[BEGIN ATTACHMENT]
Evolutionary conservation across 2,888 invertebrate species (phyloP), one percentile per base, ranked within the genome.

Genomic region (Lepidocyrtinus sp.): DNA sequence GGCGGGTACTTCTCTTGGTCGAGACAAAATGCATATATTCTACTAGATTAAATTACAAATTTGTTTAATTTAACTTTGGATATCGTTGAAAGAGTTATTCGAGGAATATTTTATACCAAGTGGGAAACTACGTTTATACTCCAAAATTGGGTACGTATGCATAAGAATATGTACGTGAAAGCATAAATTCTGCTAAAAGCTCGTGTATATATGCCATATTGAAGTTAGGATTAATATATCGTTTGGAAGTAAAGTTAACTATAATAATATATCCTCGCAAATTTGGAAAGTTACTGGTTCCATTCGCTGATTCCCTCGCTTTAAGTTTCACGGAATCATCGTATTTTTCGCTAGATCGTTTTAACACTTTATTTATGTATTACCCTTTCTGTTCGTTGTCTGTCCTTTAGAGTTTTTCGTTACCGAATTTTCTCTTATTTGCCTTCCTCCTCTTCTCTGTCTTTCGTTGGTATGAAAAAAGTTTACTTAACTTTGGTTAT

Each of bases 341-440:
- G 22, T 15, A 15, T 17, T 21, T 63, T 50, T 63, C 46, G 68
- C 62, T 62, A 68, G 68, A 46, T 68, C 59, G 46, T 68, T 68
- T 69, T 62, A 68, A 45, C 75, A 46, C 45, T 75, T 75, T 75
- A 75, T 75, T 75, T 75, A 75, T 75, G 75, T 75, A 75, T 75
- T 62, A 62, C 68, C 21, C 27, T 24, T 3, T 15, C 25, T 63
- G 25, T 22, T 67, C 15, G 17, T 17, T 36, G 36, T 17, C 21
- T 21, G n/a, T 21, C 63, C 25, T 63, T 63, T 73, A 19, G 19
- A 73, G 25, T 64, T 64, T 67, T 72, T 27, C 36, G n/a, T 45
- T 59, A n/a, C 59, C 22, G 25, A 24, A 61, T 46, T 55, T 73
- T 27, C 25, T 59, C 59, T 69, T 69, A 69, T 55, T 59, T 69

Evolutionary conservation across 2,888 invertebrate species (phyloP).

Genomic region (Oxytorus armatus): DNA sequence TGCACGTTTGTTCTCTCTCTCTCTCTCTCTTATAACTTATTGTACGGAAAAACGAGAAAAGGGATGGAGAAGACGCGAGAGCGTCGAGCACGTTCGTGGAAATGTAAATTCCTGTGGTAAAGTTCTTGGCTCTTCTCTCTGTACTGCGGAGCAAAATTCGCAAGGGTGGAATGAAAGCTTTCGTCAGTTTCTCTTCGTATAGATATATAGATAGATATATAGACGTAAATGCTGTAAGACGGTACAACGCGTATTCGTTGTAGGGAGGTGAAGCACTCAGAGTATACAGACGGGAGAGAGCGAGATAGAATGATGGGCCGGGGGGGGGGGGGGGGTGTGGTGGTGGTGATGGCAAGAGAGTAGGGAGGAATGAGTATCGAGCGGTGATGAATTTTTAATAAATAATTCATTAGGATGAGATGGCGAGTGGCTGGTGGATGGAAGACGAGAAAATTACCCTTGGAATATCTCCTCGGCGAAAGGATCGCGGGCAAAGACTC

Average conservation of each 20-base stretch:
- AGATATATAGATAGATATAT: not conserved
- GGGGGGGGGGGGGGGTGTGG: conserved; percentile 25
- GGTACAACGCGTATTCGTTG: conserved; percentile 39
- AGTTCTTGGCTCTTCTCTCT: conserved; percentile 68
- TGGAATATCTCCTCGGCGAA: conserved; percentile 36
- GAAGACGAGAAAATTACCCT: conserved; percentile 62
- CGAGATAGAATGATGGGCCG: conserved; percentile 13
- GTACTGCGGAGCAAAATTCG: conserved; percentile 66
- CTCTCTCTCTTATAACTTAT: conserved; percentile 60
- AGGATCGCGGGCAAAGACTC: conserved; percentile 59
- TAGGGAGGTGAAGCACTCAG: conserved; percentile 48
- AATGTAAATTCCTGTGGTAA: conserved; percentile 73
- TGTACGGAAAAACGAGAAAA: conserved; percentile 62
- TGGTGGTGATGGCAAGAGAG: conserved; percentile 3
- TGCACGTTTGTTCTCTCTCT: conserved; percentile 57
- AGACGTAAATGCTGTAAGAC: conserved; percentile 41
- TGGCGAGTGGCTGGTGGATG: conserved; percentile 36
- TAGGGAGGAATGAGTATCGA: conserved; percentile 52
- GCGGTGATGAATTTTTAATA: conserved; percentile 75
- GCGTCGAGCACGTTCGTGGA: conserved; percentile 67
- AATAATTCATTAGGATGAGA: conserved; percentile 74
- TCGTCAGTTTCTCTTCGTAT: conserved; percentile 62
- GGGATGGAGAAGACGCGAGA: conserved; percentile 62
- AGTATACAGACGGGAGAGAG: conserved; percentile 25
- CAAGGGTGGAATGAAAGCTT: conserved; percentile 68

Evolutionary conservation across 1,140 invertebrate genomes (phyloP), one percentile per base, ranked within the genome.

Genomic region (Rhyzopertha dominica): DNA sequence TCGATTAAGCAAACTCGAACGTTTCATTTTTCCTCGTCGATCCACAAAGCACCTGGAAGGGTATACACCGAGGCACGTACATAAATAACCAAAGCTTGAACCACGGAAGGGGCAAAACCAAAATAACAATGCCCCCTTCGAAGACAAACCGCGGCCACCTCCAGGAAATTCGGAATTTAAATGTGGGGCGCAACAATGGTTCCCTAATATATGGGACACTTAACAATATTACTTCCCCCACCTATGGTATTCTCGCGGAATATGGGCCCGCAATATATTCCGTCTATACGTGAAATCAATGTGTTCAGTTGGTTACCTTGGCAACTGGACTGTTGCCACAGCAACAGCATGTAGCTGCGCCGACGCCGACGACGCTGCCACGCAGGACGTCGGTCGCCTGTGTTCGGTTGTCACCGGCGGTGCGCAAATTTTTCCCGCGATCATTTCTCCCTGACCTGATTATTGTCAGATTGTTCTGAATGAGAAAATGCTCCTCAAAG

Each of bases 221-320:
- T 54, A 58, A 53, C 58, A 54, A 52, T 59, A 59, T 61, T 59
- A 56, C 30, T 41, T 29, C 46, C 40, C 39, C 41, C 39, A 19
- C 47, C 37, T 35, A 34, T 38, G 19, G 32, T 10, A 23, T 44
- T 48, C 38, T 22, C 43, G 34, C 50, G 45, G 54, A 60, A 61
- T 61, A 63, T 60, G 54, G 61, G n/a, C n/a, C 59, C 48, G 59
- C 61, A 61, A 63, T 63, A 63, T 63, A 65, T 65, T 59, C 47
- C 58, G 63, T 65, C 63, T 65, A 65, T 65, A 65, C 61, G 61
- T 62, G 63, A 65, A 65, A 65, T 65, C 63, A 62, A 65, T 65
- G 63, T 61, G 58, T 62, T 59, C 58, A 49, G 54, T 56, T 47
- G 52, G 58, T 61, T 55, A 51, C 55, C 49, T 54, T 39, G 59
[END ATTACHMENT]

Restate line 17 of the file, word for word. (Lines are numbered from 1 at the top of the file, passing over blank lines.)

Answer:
- AGATATATAGATAGATATAT: not conserved